Site disturbance and machine performance from tree length skidding with a rubber-tired skidder

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Virginia Polytechnic Institute and State University

The purpose of the study was to define the characteristics of tree-length skidding on the Lower Coastal Plain of Georgia. The objectives were: 1) to document skidder performance based on speed and tire slip, 2) to determine the effects of skidding on soil physical properties, and 3) to develop recommendations to minimize the impact on soil properties while maintaining skidder performance.

A Franklin 170 grapple skidder was operated in second gear under moist (19% moisture content) and wet (31% moisture content) soil conditions using 28L-26, 67x34-25, and 73x44-32 tires. One, three, nine, and 27 passes were tested. The skidder was also operated in third gear with the 73x44-32 tires under the wet soil condition.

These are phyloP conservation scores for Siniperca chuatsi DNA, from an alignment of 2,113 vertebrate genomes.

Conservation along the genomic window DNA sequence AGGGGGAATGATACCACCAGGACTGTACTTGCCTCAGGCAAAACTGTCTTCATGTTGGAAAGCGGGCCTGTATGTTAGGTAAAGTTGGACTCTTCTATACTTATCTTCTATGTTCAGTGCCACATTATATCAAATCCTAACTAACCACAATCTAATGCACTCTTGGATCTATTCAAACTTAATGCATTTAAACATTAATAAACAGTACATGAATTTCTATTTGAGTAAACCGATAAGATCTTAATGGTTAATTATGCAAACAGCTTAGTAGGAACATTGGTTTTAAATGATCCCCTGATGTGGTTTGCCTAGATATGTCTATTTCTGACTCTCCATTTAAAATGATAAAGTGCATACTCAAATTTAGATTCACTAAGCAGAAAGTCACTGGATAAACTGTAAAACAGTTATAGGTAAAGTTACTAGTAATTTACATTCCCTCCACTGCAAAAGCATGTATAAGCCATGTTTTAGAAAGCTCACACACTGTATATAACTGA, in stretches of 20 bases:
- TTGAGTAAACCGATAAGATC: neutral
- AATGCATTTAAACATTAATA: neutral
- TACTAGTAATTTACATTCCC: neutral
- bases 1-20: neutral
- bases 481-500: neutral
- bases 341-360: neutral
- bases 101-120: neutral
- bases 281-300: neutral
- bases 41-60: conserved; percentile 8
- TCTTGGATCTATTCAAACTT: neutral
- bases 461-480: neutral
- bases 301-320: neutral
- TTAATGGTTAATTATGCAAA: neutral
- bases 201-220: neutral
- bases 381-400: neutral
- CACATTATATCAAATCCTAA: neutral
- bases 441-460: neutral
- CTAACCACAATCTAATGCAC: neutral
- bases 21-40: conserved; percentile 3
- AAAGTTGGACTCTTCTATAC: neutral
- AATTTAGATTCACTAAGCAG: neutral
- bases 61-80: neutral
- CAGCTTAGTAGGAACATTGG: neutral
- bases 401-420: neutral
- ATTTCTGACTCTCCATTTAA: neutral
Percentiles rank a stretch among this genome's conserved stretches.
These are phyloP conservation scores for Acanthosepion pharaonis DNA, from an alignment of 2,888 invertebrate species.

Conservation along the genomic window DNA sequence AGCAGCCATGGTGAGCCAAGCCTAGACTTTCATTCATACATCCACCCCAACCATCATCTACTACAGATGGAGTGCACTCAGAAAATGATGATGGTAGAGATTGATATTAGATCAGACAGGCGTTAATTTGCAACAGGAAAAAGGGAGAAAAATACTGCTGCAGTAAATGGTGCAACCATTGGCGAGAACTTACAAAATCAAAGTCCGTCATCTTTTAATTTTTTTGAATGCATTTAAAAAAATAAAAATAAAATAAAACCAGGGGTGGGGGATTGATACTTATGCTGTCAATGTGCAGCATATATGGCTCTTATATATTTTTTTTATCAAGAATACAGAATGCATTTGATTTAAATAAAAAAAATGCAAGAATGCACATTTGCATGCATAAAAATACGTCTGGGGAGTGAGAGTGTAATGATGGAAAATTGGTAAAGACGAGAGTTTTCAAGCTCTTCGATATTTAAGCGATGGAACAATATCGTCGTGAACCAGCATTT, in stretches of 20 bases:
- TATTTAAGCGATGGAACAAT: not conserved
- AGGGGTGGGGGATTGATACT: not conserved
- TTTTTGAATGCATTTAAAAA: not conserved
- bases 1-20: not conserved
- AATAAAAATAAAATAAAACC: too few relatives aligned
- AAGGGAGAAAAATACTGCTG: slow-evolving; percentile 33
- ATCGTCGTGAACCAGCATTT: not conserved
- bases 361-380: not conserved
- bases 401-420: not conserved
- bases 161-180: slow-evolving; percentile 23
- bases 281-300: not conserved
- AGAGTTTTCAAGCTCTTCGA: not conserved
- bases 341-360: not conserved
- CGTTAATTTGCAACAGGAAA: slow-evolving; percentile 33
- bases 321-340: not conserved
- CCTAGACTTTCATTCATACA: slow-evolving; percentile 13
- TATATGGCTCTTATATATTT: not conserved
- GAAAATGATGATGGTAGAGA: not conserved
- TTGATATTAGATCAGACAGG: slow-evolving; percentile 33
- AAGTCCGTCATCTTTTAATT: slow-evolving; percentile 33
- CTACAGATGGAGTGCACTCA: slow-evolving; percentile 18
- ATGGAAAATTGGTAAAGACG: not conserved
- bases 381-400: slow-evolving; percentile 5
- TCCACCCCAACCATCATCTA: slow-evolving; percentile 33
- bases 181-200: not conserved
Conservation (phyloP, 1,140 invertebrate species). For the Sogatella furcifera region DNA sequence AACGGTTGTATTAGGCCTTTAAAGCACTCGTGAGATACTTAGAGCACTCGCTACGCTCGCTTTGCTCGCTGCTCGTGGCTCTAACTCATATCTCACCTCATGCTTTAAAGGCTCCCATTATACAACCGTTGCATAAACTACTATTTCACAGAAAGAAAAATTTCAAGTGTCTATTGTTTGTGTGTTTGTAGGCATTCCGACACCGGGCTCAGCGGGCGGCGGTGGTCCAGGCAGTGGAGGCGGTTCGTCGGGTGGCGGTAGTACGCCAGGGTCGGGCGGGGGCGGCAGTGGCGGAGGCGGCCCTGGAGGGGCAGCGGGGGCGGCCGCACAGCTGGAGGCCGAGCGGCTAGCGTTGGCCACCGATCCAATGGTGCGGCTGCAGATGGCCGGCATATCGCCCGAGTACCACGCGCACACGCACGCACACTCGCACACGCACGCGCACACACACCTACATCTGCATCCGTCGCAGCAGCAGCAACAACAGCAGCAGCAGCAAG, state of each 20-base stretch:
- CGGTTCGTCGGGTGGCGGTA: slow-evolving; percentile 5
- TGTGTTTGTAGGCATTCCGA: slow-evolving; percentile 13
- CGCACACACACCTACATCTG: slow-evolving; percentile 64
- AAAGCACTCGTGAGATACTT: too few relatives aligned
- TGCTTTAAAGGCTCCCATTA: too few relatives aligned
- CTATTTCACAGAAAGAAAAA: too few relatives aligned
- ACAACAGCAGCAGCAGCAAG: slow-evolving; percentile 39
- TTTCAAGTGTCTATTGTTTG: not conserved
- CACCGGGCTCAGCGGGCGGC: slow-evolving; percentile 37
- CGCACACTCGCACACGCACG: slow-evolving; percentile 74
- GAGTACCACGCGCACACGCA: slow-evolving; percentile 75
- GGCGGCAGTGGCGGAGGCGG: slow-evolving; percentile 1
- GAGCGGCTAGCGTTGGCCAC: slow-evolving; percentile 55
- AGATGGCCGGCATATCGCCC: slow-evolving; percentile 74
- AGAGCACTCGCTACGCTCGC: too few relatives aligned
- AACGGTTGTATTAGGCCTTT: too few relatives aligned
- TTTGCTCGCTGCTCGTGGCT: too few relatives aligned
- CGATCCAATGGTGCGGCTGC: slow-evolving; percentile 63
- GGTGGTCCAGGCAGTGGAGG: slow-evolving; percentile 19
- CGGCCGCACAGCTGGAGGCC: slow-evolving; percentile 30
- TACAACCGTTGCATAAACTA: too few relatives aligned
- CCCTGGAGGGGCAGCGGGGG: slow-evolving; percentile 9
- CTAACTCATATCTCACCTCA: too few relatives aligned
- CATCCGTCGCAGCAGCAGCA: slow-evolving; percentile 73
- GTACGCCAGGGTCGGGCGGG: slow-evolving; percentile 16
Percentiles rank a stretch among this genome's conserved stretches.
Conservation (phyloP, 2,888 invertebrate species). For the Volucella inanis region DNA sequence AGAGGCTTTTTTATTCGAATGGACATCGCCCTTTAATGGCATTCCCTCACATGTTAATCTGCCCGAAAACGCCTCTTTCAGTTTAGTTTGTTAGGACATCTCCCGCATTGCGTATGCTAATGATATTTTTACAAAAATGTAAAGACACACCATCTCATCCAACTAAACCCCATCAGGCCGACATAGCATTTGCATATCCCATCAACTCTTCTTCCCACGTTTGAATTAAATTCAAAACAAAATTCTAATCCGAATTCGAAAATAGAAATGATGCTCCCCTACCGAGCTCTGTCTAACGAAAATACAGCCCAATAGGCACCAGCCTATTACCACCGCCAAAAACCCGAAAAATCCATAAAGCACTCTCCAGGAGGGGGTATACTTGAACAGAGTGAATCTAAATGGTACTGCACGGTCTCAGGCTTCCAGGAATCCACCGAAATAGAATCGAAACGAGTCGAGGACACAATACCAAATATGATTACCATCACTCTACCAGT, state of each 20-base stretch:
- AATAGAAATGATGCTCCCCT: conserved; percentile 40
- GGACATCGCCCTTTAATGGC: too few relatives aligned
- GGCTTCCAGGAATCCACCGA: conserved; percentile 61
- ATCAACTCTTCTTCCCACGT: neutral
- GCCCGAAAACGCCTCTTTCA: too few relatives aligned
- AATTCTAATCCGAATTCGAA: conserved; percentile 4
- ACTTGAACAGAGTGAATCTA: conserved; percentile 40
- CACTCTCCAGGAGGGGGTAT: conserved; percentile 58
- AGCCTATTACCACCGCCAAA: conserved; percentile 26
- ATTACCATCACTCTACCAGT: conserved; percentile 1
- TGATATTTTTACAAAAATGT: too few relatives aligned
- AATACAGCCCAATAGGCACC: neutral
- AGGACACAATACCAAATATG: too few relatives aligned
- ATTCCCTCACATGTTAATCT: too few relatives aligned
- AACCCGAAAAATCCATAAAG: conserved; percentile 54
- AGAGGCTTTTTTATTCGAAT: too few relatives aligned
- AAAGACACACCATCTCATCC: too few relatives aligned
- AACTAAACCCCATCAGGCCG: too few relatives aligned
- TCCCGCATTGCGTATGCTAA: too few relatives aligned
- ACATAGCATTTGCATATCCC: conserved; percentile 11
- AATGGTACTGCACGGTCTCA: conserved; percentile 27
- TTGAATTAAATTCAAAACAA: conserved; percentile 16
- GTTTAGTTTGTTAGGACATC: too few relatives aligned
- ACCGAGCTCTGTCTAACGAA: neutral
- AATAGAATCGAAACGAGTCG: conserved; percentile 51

With moist soil conditions skidder speed and tire slip were not affected by tire size or the number of skidder passes. Tire size did not influence soil properties. It was recommended that skidding be dispersed to avoid making more than nine passes over any particular soil area because the research indicated that repetitive passes resulted in a cumulative decrease in non-capillary porosity and an increase in bulk density.

During wet conditions, wheel slip increased, skidder speed decreased, and rut formation increased with smaller tires, an increase in the number of skidder passes, and second gear operation. Operating the skidder in third gear with the 73x44-32 tires was beneficial to skidder performance and a reduction in rutting. Recommendations were to disperse skidding to maintain productivity and minimize rutting.